Captured: Greece Crisis

42

A wounded protester is being led away from clashes with riot police as protesters tried to prevent deputies from reaching the Greek parliament in central Athens on Wednesday, June 29, 2011. Greek deputies are to vote Wednesday on a deeply unpopular austerity bill that has provoked days of rioting in the streets of Athens, with the result of the vote determining whether the country can avoid a potentially disastrous default in the coming weeks. (AP Photo/Thanassis Stavrakis) #

Captured: Greece Crisis

43

Riot police clash with protestors during a 48-hour general strike in Athens on June 29, 2011. Protestors clashed with police, who fired tear gas early on June 29, several hours before the Greek Parliament was to vote on an austerity package. The vote on a 28.4 billion-euro (40.8 billion US dollar) package of taxes, spending cuts and sell-offs is crucial for Greece to secure international aid to stave off bankruptcy, which is threatening the stability of the eurozone. AFP PHOTO / ALKIS KONSTANTINIDIS #

Captured: Greece Crisis

44

Riot police clash with protestors during a 48-hour general strike in Athens on June 29, 2011. Protestors clashed with police, who fired tear gas early on June 29, several hours before the Greek Parliament was to vote on an austerity package. The vote on a 28.4 billion-euro (40.8 billion US dollar) package of taxes, spending cuts and sell-offs is crucial for Greece to secure international aid to stave off bankruptcy, which is threatening the stability of the eurozone. AFP PHOTO / ALKIS KONSTANTINIDIS #

Captured: Greece Crisis

45

A demonstrator runs from riot police after police dispersed protestors who tried to block roads leading to the Greek Parliament during a 48-hour general strike in Athens on June 29, 2011. Protestors clashed with police, who fired tear gas early on June 29, several hours before the Greek Parliament was to vote on an austerity package. The vote on a 28.4 billion-euro (40.8 billion US dollar) package of taxes, spending cuts and sell-offs is crucial for Greece to secure international aid to stave off bankruptcy, which is threatening the stability of the eurozone. AFP PHOTO / LOUISA GOULIAMAKI #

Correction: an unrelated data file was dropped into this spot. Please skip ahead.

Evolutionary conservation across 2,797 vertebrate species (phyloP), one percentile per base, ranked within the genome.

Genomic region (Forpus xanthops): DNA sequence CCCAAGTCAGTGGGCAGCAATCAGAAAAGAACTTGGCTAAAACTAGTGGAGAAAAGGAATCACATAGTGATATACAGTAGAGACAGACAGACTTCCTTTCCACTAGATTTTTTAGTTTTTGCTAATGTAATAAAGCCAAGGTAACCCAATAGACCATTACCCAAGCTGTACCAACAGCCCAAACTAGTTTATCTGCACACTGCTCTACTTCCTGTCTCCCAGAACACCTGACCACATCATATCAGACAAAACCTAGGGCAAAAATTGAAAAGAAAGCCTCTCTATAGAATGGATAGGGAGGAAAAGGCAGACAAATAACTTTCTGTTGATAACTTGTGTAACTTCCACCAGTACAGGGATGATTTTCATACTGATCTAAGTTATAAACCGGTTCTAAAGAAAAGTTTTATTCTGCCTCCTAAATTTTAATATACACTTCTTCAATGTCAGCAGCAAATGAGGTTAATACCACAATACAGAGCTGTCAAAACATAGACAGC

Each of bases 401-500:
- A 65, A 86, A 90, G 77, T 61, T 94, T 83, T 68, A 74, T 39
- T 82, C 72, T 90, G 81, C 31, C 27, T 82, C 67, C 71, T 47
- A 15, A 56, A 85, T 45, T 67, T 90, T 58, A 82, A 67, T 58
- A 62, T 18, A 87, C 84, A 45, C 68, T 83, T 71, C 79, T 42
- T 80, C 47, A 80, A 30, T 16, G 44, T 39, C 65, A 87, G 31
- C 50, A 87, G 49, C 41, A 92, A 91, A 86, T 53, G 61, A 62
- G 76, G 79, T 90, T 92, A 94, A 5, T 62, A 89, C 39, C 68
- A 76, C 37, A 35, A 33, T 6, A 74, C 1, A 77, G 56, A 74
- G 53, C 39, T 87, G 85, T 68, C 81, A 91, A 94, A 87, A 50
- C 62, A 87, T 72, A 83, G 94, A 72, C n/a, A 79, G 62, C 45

Captured: Greece Crisis

46

A demonstrator lies on the ground as riot police police disperse protestors who tried to block roads leading to the Greek Parliament during a 48-hour general strike in Athens on June 29, 2011. Protestors clashed with police, who fired tear gas early on June 29, several hours before the Greek Parliament was to vote on an austerity package. The vote on a 28.4 billion-euro (40.8 billion US dollar) package of taxes, spending cuts and sell-offs is crucial for Greece to secure international aid to stave off bankruptcy, which is threatening the stability of the eurozone. AFP PHOTO / LOUISA GOULIAMAKI #

Captured: Greece Crisis

47

A man drives with his dog past riot police blocking access to the Greek Parliament during a 48-hour general strike in Athens on June 29, 2011. Protestors clashed with police, who fired tear gas early on June 29, several hours before the Greek Parliament was to vote on an austerity package. The vote on a 28.4 billion-euro (40.8 billion US dollar) package of taxes, spending cuts and sell-offs is crucial for Greece to secure international aid to stave off bankruptcy, which is threatening the stability of the eurozone. AFP PHOTO / LOUISA GOULIAMAKI #